Television and Birthday Parties

Not exactly sure which of us is in this picture, but that's the TV !

Not exactly sure which of us is in this picture, but that’s the TV !

Birthdays must not have been a big deal when I was a kid. I only remember one, and what’s memorable was not the party. We had just gotten a TV set and I was much more interested in watching Saturday morning cartoons than eating some cake.

TV was a big deal in 1959. Having one in our house was a big deal, too! Prior to our getting that set I had to go across the street to watch cartoons. Thinking about them now, the picture was nothing like we have today, it was snowy and distorted, and only black and white. Actually shades of grey, less than fifty shades of grey. The content wasn’t all that good, either. My favorites were Mighty Mouse, Popeye, and Woody Wooden Pecker. That’s what I called him, much to the amusement of my mother and grand mother.

Woody’s show is what I wanted to watch that morning, so we all took a break from the cake and watched TV for a while. (There’s a You Tube video of an old Woody Wood Pecker show below the fold.)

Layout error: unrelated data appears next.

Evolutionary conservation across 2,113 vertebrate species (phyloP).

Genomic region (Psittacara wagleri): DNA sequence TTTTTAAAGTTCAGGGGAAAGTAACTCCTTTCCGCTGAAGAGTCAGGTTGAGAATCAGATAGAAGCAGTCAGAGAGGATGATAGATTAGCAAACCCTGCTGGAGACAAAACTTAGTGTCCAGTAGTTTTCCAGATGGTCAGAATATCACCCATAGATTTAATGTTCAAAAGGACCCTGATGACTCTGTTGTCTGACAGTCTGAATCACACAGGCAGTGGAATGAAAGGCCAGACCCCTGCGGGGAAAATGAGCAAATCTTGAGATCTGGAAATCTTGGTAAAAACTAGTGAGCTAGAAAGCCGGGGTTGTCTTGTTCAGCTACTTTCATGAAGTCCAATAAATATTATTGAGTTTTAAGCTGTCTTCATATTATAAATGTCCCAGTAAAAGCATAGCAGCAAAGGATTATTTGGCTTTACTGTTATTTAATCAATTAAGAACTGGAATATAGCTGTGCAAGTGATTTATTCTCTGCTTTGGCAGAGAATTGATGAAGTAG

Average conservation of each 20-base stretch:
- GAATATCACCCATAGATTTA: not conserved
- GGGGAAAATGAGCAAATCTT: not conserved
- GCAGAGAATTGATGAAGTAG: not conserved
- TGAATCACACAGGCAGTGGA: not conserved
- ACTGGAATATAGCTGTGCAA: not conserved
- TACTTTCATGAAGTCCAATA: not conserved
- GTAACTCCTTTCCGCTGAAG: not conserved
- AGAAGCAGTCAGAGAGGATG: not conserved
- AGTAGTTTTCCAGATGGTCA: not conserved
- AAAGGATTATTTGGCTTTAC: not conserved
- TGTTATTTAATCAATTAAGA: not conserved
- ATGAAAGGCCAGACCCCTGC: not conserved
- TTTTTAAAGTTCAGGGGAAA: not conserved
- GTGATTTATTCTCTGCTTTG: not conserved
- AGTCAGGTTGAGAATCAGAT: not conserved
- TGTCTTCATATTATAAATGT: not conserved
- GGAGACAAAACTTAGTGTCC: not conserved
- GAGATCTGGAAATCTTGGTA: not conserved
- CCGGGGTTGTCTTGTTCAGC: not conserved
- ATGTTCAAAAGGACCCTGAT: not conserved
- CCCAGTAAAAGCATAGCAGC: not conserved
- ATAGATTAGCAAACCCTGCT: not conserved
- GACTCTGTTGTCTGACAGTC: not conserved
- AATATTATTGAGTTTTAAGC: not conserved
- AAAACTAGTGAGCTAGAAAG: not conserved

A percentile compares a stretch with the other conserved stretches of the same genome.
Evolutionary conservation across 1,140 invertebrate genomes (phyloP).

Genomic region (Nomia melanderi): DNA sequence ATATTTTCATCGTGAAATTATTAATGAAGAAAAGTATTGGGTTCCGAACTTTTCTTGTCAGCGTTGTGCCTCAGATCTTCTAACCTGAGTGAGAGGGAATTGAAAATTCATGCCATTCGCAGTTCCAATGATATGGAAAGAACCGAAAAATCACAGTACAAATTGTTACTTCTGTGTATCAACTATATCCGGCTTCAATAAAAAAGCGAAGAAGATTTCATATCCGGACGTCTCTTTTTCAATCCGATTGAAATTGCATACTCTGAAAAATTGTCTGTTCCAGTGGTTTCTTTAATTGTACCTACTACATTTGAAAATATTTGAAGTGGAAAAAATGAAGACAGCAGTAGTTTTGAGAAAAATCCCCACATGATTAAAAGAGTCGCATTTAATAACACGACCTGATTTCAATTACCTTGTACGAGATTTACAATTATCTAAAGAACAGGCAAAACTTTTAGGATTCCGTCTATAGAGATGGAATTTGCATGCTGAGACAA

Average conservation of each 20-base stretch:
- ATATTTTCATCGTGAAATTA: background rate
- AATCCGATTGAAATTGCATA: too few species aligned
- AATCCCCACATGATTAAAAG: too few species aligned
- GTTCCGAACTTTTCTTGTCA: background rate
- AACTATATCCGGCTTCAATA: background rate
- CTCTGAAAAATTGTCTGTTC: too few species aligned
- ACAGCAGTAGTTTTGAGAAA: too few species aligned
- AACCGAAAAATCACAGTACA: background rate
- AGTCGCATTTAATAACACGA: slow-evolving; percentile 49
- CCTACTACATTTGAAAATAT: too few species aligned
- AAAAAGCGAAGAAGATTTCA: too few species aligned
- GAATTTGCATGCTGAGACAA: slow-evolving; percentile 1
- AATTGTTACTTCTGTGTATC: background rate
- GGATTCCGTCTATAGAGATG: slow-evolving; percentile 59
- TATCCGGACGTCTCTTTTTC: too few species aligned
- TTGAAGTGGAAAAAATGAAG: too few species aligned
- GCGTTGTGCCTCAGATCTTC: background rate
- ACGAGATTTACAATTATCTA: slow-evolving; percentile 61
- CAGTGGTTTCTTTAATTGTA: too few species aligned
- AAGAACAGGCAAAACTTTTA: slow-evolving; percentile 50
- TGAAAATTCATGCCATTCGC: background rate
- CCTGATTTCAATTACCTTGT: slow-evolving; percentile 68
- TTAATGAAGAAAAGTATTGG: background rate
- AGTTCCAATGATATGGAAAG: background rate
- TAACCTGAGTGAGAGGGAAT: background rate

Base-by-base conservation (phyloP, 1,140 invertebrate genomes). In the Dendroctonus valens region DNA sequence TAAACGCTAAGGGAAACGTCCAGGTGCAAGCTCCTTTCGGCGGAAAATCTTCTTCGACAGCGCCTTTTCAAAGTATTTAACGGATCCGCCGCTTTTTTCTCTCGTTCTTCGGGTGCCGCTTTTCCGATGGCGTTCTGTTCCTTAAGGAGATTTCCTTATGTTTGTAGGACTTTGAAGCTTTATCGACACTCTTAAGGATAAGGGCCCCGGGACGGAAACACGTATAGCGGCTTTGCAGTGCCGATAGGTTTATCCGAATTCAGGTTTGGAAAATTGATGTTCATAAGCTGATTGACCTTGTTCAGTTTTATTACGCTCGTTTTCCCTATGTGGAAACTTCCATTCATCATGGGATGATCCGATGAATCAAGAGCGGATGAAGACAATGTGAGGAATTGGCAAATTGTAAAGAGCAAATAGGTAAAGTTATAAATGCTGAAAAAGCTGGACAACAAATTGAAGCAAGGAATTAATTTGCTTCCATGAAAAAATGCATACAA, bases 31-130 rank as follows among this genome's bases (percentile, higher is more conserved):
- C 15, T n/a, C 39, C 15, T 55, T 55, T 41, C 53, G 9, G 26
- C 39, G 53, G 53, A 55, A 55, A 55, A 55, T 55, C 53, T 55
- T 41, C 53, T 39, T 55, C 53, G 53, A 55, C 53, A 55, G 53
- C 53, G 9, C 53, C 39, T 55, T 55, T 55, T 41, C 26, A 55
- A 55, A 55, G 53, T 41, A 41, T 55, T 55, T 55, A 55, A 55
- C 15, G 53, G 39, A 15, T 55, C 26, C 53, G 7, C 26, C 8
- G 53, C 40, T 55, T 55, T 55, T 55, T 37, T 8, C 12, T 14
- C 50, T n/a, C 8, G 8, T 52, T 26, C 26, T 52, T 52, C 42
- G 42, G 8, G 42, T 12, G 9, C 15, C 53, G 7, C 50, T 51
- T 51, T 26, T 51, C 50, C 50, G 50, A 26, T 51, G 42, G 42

The other memory of television is watching NASA rocket launches on that set. This was even before John Glenn and Alan Shepard went into space. These were the Explorer and Redstone launches, which frequently failed. Spectacularly.

I tried to understand everything they talked about. Orbital dynamics. Engineering. Chemistry. My nine year old brain had trouble comprehending liquid oxygen. I thought that anything liquid had to be water. You know, like milk. It was mostly water. Therefore, anything liquid had to be mostly water. This newsreel gives you a sense of what I was watching. Those rockets sparked my interest in science that is still alive within me. This video can give you a sense of what I enjoyed watching.

http://en.wikipedia.org/wiki/File:1958-02-03_First_US_Satellite_Launched.ogv

A tube tester similar to the one at White Drug Store.

A tube tester similar to the one at White Drug Store.

In the next ten years I owned, assembled, dismantled, and repaired dozens of tube type television sets. I learned the function of every tube and could tell by looking at the picture and listening to the sound which tube was probably bad. Those old tubes went bad frequently. I’d take a box of them down to White Drug every other week or so to check them out on the tube tester.

Here’s a link to a colorized and restored version of one of the Woody Woodpecker cartoons.

I’m thinking about birthdays this week because another one of mine shows up next week. I’m now fully into my late fifties. Very, very late fifties.Grandpa Guy Havelick